James Galbraith

James K. Galbraith is the Lloyd M. Bentsen Jr. Chair in government-business relations at the Lyndon B. Johnson School of Public Affairs at the University of Texas at Austin, a senior scholar of the Levy Economics Institute, and chair of the Board of Economists for Peace and Security. His most recent book is Unbearable Cost: Bush, Greenspan and the Economics of Empire.

Recent Articles

The Surrender of Economic Policy

As long as the big choices in macroeconomic policy are off the table, other efforts to raise living standards will not make much difference.

T here is a common ground on economic policy that now stretches, with differences only of degree, from the radical right to Bill Clinton. Across the spectrum, all declare that the main job of government is to help markets work well. On the supply side, government can help, up to a point, by providing education, training, infrastructure, and scientific research--all public goods that markets undervalue. But when it comes to macroeconomic policy, government should do nothing except pursue budget balance, and leave the Federal Reserve alone. To accept a balanced budget and the unchallenged monetary judgment of the Federal Reserve is, by definition, to remove macroeconomics from the political sphere. Thus, the remaining differences between Clinton and the Congress are over details. Should we head for budget balance in seven years, eight, or ten? Should we cut (or impose) this or that environmental regulation? Do Head Start, the AmeriCorps, and technology subsidies justify their cost? And...

The New Dialectic

Modern economic life crosses national boundaries to form a web of intricate association that retards aggressive and regressive nationalism. Trade, investment, enterprise, technology, communications, and travel are today relentlessly transnational. Yet this same globalism undermines the capacity of the nation-state to stabilize its economy. From this paradox comes the first of the dialectics of our time. On the one hand, there is the broad impulse toward closer economic and political association. This is evident in the European Union, the new North American Free Trade Agreement, and a very preliminary economic alliance between the Pacific Asian countries and Australia. Countering this trend are the lingering social and economic responsibilities of the modern state. The provision of medical care, education, housing, and such -- and therewith the budget, taxation, macroeconomic policy and maintenance of employment levels -- are now the duty of individual governments. Thus the dialectic...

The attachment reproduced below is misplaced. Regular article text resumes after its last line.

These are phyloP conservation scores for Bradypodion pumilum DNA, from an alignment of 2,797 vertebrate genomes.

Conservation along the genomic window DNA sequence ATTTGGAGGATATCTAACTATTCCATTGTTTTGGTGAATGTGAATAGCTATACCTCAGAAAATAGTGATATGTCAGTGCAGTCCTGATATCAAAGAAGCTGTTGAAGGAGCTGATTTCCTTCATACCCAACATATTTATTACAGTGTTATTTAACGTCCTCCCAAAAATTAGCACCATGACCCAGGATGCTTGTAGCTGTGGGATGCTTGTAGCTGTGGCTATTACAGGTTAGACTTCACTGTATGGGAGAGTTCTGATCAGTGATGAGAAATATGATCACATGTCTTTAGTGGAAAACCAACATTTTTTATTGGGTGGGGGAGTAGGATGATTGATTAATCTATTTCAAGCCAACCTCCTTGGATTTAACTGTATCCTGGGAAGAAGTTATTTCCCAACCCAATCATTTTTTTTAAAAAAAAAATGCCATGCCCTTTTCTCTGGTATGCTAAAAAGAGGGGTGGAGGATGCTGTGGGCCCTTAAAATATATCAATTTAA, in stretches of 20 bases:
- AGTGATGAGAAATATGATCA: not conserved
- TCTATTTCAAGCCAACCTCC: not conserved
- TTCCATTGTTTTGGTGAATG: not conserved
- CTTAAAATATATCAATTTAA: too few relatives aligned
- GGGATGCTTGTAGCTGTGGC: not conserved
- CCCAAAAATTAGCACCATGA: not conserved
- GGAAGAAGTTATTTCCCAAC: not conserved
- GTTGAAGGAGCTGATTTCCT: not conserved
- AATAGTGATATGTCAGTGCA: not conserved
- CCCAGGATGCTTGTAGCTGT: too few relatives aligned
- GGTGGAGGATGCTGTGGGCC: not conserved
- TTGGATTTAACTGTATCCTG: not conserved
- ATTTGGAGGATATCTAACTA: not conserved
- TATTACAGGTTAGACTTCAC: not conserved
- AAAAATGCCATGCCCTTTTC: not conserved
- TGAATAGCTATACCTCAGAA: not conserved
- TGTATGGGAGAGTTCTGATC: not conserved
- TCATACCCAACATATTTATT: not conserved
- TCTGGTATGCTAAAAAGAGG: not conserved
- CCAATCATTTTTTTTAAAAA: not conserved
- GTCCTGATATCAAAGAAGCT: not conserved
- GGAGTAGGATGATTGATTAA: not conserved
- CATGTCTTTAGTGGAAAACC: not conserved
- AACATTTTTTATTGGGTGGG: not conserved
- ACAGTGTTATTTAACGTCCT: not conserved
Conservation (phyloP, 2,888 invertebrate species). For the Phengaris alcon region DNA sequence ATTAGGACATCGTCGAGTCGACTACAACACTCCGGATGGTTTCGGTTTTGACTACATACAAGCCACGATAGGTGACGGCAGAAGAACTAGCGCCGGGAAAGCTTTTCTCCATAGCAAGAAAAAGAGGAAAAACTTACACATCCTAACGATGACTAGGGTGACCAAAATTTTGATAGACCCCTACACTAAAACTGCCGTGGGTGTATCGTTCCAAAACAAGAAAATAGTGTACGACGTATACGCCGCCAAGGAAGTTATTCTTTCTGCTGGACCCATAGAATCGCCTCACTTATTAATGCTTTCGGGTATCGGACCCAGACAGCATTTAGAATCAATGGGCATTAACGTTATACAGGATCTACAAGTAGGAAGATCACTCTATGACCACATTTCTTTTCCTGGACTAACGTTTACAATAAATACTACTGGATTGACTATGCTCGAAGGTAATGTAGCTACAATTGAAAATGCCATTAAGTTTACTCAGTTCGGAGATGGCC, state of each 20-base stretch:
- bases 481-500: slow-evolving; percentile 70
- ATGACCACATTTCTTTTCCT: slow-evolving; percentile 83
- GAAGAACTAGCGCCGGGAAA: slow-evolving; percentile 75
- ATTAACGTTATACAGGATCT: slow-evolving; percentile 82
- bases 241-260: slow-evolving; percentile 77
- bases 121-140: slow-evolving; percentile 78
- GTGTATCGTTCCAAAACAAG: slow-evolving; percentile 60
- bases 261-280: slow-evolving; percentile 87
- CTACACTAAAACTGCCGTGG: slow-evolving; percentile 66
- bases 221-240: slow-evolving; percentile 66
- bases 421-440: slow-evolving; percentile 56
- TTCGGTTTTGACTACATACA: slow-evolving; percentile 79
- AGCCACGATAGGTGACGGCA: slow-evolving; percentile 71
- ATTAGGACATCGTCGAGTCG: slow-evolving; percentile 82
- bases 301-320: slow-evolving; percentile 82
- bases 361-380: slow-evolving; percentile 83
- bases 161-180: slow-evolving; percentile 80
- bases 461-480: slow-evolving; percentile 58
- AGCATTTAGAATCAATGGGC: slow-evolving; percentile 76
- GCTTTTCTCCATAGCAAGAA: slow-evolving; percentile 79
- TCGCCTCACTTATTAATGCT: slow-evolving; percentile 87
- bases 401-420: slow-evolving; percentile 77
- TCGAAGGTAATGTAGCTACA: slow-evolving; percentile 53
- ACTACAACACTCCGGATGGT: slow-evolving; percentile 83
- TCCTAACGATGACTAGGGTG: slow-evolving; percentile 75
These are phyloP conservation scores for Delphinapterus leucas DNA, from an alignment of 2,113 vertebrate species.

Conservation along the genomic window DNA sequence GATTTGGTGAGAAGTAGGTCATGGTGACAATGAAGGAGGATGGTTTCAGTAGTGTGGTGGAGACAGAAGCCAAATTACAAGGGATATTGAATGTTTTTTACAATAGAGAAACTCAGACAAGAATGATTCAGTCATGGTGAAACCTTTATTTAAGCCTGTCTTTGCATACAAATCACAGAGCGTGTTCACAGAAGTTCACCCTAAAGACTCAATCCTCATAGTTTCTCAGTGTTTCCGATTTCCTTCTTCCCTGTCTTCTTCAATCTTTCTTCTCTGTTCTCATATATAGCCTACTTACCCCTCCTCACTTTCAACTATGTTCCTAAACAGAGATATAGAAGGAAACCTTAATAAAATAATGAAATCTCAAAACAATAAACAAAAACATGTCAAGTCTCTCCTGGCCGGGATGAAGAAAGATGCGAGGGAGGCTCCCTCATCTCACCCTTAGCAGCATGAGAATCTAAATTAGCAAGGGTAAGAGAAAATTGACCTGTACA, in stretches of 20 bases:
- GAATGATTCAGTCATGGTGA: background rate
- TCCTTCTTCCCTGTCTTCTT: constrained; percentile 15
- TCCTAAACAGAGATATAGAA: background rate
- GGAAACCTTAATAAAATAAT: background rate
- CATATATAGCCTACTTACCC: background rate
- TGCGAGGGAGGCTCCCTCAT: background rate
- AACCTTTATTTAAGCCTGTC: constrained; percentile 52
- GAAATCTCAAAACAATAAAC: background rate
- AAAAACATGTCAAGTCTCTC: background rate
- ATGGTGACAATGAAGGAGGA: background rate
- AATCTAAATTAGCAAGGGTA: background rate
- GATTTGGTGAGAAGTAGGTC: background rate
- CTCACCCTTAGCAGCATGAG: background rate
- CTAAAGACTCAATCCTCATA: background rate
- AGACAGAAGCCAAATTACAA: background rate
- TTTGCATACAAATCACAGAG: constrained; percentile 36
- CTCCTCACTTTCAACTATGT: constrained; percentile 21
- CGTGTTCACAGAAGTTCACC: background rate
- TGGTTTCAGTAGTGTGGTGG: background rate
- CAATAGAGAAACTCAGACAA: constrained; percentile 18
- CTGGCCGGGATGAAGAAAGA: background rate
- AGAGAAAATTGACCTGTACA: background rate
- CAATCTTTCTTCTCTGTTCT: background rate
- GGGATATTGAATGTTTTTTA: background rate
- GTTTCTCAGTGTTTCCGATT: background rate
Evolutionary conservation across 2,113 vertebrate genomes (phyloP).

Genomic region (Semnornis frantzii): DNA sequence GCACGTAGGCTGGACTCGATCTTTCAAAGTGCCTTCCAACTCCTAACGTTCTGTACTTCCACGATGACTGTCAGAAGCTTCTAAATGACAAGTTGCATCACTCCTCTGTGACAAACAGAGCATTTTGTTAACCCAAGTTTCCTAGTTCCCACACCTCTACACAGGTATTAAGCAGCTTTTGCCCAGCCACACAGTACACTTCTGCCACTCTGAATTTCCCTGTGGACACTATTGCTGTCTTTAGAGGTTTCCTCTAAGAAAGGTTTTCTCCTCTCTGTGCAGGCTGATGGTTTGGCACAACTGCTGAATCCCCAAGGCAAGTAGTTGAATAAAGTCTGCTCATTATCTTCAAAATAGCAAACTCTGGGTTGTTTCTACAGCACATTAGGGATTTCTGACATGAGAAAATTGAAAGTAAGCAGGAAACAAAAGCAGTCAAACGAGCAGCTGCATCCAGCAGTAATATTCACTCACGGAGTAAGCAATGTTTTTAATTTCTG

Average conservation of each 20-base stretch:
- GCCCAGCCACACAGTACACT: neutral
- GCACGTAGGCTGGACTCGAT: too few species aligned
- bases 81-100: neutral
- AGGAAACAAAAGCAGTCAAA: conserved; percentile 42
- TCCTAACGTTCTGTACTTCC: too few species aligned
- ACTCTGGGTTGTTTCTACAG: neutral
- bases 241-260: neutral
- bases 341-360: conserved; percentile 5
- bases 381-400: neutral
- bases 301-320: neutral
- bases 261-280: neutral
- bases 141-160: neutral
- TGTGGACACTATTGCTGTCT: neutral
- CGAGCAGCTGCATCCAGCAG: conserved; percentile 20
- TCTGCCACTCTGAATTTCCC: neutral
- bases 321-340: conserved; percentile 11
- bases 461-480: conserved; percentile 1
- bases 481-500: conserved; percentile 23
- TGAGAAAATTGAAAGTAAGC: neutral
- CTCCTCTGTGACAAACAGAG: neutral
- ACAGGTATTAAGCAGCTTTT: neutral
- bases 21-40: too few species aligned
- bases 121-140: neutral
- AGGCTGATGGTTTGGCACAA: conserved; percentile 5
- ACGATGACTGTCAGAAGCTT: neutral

Keynes, Einstein, and Scientific Revolution

Economics follows the wrong model of physics. Keynes appreciated that jobs, savings, and growth are all relative.

O ne of the most intriguing and little-noted facts about John Maynard Keynes's masterwork, The General Theory of Employment Interest and Money , concerns the first three words of its title. These are evidently cribbed from Albert Einstein.* Alone that would be only a curiosum; but there is more. The parallels between Keynes's economics and Einstein's relativity theory are deep enough, and evidently intentional enough, to provide a useful framework for thinking about what Keynes meant to do with his scientific revolution. Keynes and Einstein had met. Keynes traveled to Berlin in 1926 to lecture; Einstein attended. Keynes's impressions were not published until 1972: Wordsworth, who had not seen him, wrote of Newton's statue: "The marble index of a mind for ever Voyaging through strange seas of Thought, alone." I, who have seen Einstein, have to record something apparently--perhaps not really different-- that he is "a naughty boy," a naughty Jew-boy, covered with ink, pulling a long nose...

Incurable Optimists:

In the status hierarchy of my profession, the Wall Street economist holds a strangely prominent role. Typically, though not always, he lacks academic standing, analytical achievement, or significant publication. Research is foreign to him; independent thought unknown. His job is mainly to get his name into the papers. At this he works exceptionally hard. And the financial pages, which in their turn exist mainly to celebrate the great financial houses, oblige. Hence the Wall Street economist has the luxury of seeing his thoughts in print, without the burden of actually, well, of actually thinking. This tribe, a year ago, was predicting up to three percent growth for 2001. They now concede that, yes, sorry to say, the economy has slowed. But, one reads, "no one saw this recession coming." And so, of course, none can blame the Wall Street economist for failing to warn of the trouble we are in. Moreover, these roosters crow in joyful chorus today. Recovery, everyone agrees, is on the...

Test the Limit

Two components of economic growth—productivity and the supply of labor—are growing faster than conventional economists acknowledge. The danger is that lowered expectations could become self-fulfilling. See " Why We Can Go Faster ," by Barry Bluestone and Bennett Harrison I t has been amusing to watch the natural rate of unemployment come down. Two years ago, the community of respectable economists held—though with exceptions including Robert Eisner of Northwestern, Ray Fair at Yale, Harvard's James Medoff, and myself—that 6 percent unemployment was as low as the economy could go without triggering inflation. This meant, in turn, that sustainable economic growth could proceed only at the long-term rate of labor force growth plus the average rate of improvement of the productivity of labor in the recent past, for a growth speed limit of, at the highest, 2.5 percent. Any at tempt to push gross domestic product (GDP) growth any higher would be inflationary, or so we were constantly told...

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